April 10, 2019 / 9:08 AM / 4 months ago

Column: Oil traders hail output cuts but wary on economic outlook

LONDON (Reuters) - Hedge fund managers are becoming progressively more bullish on the outlook for crude and gasoline prices, but they are turning increasingly against diesel, notwithstanding the IMO marine fuel deadline at the end of the year.

FILE PHOTO: A oil pump is seen at sunset

Hedge funds and other money managers were net buyers of 23 million barrels of futures and options linked to crude and refined products in the week to April, according to exchange and regulatory position records.

Fund managers have raised their overall bullish position in the six most important petroleum-linked futures and options contracts to a total of 745 million barrels, an increase of 444 million barrels in the last 12 weeks.

But the overall bullish trend masks sharply differing fortunes for crude and U.S. gasoline on the one hand and middle distillates such as U.S. diesel and European gasoil on the other (tmsnrt.rs/2D5jvl0).

Portfolio managers purchased 27 million barrels of Brent and 8 million barrels of WTI-linked derivatives in the week to April 2, while there was essentially no change in their position on U.S. gasoline.

Fund positions now total 600 million barrels in Brent and WTI and 98 million barrels in U.S. gasoline, with long positions outnumbering short ones by 6.5:1 in crude and almost 15:1 in gasoline.

By contrast, hedge funds were net sellers of 4 million barrels of U.S. diesel and 8 million barrels of European gasoil, cutting the long-short ratio in those two contracts to just 0.86 and 4.79 respectively.

Hedge funds now hold an overall net short position in U.S. diesel of almost 5 million barrels, their most oversold position since July 2017.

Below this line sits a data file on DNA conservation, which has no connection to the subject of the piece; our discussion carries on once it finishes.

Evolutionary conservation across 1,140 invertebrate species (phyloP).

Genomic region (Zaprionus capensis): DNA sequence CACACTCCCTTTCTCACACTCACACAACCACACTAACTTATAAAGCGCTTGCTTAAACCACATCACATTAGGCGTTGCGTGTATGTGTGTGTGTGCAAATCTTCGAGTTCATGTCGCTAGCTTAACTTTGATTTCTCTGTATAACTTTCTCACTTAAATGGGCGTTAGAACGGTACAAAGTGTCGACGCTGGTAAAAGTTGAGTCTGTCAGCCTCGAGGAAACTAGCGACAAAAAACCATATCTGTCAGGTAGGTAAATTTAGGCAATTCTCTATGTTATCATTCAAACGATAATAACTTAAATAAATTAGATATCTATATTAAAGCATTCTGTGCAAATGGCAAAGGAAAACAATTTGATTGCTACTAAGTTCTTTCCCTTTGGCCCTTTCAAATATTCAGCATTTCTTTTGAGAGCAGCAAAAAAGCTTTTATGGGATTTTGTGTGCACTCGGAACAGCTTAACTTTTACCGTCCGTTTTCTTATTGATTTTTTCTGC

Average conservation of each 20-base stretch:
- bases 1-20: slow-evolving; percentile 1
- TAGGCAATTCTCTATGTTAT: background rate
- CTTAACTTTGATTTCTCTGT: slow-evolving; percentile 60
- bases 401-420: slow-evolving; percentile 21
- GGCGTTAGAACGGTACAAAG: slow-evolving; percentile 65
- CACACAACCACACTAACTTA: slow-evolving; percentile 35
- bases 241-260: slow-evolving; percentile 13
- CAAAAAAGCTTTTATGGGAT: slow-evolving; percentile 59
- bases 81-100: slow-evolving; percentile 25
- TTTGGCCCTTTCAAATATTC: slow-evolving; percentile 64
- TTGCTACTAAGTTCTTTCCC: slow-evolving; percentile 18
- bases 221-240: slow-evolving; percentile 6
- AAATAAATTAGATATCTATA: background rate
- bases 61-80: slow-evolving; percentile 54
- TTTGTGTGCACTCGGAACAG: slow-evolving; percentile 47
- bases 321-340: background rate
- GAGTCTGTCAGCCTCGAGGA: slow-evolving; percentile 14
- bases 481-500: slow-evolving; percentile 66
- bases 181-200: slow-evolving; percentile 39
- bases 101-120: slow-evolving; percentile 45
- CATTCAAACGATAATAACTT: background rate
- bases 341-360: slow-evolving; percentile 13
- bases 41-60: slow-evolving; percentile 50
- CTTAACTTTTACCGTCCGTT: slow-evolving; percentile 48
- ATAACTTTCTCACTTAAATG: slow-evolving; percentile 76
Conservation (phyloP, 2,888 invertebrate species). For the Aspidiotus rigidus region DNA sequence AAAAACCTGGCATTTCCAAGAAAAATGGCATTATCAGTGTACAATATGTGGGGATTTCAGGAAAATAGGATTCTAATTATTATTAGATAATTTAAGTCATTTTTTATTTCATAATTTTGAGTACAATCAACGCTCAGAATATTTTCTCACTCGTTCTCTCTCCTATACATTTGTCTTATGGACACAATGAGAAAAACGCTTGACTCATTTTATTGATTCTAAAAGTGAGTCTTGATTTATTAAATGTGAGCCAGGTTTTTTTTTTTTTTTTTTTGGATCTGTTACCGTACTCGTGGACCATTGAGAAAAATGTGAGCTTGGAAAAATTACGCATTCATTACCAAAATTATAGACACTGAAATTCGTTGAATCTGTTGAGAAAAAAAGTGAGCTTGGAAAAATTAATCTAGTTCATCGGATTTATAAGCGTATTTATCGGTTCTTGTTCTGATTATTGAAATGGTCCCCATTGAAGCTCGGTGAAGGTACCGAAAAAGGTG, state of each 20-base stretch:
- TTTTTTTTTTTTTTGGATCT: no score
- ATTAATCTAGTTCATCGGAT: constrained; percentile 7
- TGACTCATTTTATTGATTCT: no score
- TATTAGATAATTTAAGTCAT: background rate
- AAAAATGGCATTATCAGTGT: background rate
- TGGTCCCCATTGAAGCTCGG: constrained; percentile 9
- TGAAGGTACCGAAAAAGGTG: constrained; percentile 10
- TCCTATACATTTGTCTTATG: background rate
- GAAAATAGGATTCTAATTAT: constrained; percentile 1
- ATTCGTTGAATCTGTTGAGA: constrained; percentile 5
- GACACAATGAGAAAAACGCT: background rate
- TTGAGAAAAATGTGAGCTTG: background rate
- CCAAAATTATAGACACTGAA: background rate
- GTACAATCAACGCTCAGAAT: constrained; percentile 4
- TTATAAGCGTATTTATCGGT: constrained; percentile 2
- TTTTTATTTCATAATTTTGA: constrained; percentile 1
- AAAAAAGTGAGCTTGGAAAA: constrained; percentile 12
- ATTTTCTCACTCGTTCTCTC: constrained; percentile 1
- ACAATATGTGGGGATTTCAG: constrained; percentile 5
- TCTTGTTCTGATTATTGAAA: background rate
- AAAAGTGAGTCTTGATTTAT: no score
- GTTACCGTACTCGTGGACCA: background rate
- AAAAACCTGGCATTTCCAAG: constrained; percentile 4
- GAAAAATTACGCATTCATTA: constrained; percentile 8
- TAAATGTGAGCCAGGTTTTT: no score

While funds are still net long in gasoil, by almost 53 million barrels, their net position has been trimmed by more than 20 million barrels over the last three weeks.

Differing fortunes for crude and distillates reflect differing forecast trajectories for oil production and consumption in 2019/2020.

Production cuts by Saudi Arabia and its allies, coupled with U.S. sanctions on Iran and Venezuela, and the threat to exports from renewed fighting in Libya are tightening the crude market.

Brent futures have swung into a backwardation of more than $2 per barrel for the second half of 2019, from a small contango at the start of the year, as traders anticipate a drawdown in stocks.

But the slowdown in global trade growth and uncertain economic outlook are weighing on distillates, despite the planned introduction of new shipping rules that should boost demand from the start of next year.

— John Kemp is a Reuters market analyst. The views expressed are his own —

Editing by David Evans

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